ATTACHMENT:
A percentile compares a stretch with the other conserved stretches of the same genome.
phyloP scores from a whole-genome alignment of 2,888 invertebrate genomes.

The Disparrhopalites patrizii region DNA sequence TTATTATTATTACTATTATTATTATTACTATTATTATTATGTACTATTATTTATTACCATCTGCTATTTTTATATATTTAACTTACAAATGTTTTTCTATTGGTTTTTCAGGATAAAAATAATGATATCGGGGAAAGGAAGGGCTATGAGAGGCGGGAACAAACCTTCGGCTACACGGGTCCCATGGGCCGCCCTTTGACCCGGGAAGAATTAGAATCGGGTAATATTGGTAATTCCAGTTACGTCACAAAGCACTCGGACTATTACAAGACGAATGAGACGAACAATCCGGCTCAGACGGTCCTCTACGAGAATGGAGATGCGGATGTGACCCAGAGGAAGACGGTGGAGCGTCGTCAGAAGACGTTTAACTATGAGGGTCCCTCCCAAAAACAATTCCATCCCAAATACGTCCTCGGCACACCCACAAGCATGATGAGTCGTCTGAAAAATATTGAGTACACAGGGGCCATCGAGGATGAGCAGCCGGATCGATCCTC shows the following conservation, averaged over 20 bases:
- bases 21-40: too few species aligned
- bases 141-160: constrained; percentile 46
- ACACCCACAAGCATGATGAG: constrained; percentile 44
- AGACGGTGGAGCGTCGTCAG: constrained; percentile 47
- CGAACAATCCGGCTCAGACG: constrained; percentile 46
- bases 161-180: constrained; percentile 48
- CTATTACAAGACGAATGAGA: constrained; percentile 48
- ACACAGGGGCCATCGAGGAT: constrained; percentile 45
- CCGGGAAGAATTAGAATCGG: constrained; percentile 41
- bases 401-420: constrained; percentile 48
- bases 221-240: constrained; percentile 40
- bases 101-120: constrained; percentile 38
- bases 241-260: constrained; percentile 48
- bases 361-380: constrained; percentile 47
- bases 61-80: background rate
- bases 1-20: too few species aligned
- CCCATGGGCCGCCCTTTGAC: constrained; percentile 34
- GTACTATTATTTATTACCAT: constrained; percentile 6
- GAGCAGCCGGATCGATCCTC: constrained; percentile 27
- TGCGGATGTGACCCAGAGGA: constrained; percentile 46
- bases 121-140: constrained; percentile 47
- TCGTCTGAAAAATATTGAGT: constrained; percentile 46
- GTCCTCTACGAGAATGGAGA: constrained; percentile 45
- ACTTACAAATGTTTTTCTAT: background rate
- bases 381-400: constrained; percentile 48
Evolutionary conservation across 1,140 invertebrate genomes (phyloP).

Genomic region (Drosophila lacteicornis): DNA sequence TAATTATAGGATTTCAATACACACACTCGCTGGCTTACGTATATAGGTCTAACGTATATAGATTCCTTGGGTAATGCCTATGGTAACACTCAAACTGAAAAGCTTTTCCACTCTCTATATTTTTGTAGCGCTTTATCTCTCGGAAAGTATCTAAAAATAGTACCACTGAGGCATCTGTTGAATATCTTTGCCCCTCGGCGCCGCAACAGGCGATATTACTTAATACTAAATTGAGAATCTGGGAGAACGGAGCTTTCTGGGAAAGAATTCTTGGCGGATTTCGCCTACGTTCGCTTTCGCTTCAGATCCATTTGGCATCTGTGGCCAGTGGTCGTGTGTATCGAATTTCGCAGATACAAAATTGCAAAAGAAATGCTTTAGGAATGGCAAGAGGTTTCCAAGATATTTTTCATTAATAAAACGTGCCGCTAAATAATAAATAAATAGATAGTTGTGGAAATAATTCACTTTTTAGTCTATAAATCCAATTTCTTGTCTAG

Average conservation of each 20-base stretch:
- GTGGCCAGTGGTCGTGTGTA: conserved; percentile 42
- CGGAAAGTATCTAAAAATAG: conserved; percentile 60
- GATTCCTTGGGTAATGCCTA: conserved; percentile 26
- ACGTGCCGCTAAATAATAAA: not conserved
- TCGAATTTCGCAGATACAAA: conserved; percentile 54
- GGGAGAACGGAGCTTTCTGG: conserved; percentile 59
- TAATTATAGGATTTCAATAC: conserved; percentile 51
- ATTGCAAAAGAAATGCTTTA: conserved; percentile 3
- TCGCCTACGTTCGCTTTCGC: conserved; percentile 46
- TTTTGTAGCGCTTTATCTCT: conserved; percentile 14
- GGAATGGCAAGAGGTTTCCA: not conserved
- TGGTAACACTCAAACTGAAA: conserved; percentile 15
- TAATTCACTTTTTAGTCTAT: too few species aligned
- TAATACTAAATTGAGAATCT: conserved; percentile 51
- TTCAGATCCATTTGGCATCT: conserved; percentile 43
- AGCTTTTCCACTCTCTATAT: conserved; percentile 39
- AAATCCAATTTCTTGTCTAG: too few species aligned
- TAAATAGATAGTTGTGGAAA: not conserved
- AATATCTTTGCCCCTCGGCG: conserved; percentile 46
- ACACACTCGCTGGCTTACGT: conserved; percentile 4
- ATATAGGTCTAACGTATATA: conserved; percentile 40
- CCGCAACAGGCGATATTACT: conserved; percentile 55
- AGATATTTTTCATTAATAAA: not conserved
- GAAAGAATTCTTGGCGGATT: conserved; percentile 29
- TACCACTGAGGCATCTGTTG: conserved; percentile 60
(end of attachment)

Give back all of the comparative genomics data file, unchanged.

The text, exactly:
A percentile compares a stretch with the other conserved stretches of the same genome.
phyloP scores from a whole-genome alignment of 2,888 invertebrate genomes.

The Disparrhopalites patrizii region DNA sequence TTATTATTATTACTATTATTATTATTACTATTATTATTATGTACTATTATTTATTACCATCTGCTATTTTTATATATTTAACTTACAAATGTTTTTCTATTGGTTTTTCAGGATAAAAATAATGATATCGGGGAAAGGAAGGGCTATGAGAGGCGGGAACAAACCTTCGGCTACACGGGTCCCATGGGCCGCCCTTTGACCCGGGAAGAATTAGAATCGGGTAATATTGGTAATTCCAGTTACGTCACAAAGCACTCGGACTATTACAAGACGAATGAGACGAACAATCCGGCTCAGACGGTCCTCTACGAGAATGGAGATGCGGATGTGACCCAGAGGAAGACGGTGGAGCGTCGTCAGAAGACGTTTAACTATGAGGGTCCCTCCCAAAAACAATTCCATCCCAAATACGTCCTCGGCACACCCACAAGCATGATGAGTCGTCTGAAAAATATTGAGTACACAGGGGCCATCGAGGATGAGCAGCCGGATCGATCCTC shows the following conservation, averaged over 20 bases:
- bases 21-40: too few species aligned
- bases 141-160: constrained; percentile 46
- ACACCCACAAGCATGATGAG: constrained; percentile 44
- AGACGGTGGAGCGTCGTCAG: constrained; percentile 47
- CGAACAATCCGGCTCAGACG: constrained; percentile 46
- bases 161-180: constrained; percentile 48
- CTATTACAAGACGAATGAGA: constrained; percentile 48
- ACACAGGGGCCATCGAGGAT: constrained; percentile 45
- CCGGGAAGAATTAGAATCGG: constrained; percentile 41
- bases 401-420: constrained; percentile 48
- bases 221-240: constrained; percentile 40
- bases 101-120: constrained; percentile 38
- bases 241-260: constrained; percentile 48
- bases 361-380: constrained; percentile 47
- bases 61-80: background rate
- bases 1-20: too few species aligned
- CCCATGGGCCGCCCTTTGAC: constrained; percentile 34
- GTACTATTATTTATTACCAT: constrained; percentile 6
- GAGCAGCCGGATCGATCCTC: constrained; percentile 27
- TGCGGATGTGACCCAGAGGA: constrained; percentile 46
- bases 121-140: constrained; percentile 47
- TCGTCTGAAAAATATTGAGT: constrained; percentile 46
- GTCCTCTACGAGAATGGAGA: constrained; percentile 45
- ACTTACAAATGTTTTTCTAT: background rate
- bases 381-400: constrained; percentile 48
Evolutionary conservation across 1,140 invertebrate genomes (phyloP).

Genomic region (Drosophila lacteicornis): DNA sequence TAATTATAGGATTTCAATACACACACTCGCTGGCTTACGTATATAGGTCTAACGTATATAGATTCCTTGGGTAATGCCTATGGTAACACTCAAACTGAAAAGCTTTTCCACTCTCTATATTTTTGTAGCGCTTTATCTCTCGGAAAGTATCTAAAAATAGTACCACTGAGGCATCTGTTGAATATCTTTGCCCCTCGGCGCCGCAACAGGCGATATTACTTAATACTAAATTGAGAATCTGGGAGAACGGAGCTTTCTGGGAAAGAATTCTTGGCGGATTTCGCCTACGTTCGCTTTCGCTTCAGATCCATTTGGCATCTGTGGCCAGTGGTCGTGTGTATCGAATTTCGCAGATACAAAATTGCAAAAGAAATGCTTTAGGAATGGCAAGAGGTTTCCAAGATATTTTTCATTAATAAAACGTGCCGCTAAATAATAAATAAATAGATAGTTGTGGAAATAATTCACTTTTTAGTCTATAAATCCAATTTCTTGTCTAG

Average conservation of each 20-base stretch:
- GTGGCCAGTGGTCGTGTGTA: conserved; percentile 42
- CGGAAAGTATCTAAAAATAG: conserved; percentile 60
- GATTCCTTGGGTAATGCCTA: conserved; percentile 26
- ACGTGCCGCTAAATAATAAA: not conserved
- TCGAATTTCGCAGATACAAA: conserved; percentile 54
- GGGAGAACGGAGCTTTCTGG: conserved; percentile 59
- TAATTATAGGATTTCAATAC: conserved; percentile 51
- ATTGCAAAAGAAATGCTTTA: conserved; percentile 3
- TCGCCTACGTTCGCTTTCGC: conserved; percentile 46
- TTTTGTAGCGCTTTATCTCT: conserved; percentile 14
- GGAATGGCAAGAGGTTTCCA: not conserved
- TGGTAACACTCAAACTGAAA: conserved; percentile 15
- TAATTCACTTTTTAGTCTAT: too few species aligned
- TAATACTAAATTGAGAATCT: conserved; percentile 51
- TTCAGATCCATTTGGCATCT: conserved; percentile 43
- AGCTTTTCCACTCTCTATAT: conserved; percentile 39
- AAATCCAATTTCTTGTCTAG: too few species aligned
- TAAATAGATAGTTGTGGAAA: not conserved
- AATATCTTTGCCCCTCGGCG: conserved; percentile 46
- ACACACTCGCTGGCTTACGT: conserved; percentile 4
- ATATAGGTCTAACGTATATA: conserved; percentile 40
- CCGCAACAGGCGATATTACT: conserved; percentile 55
- AGATATTTTTCATTAATAAA: not conserved
- GAAAGAATTCTTGGCGGATT: conserved; percentile 29
- TACCACTGAGGCATCTGTTG: conserved; percentile 60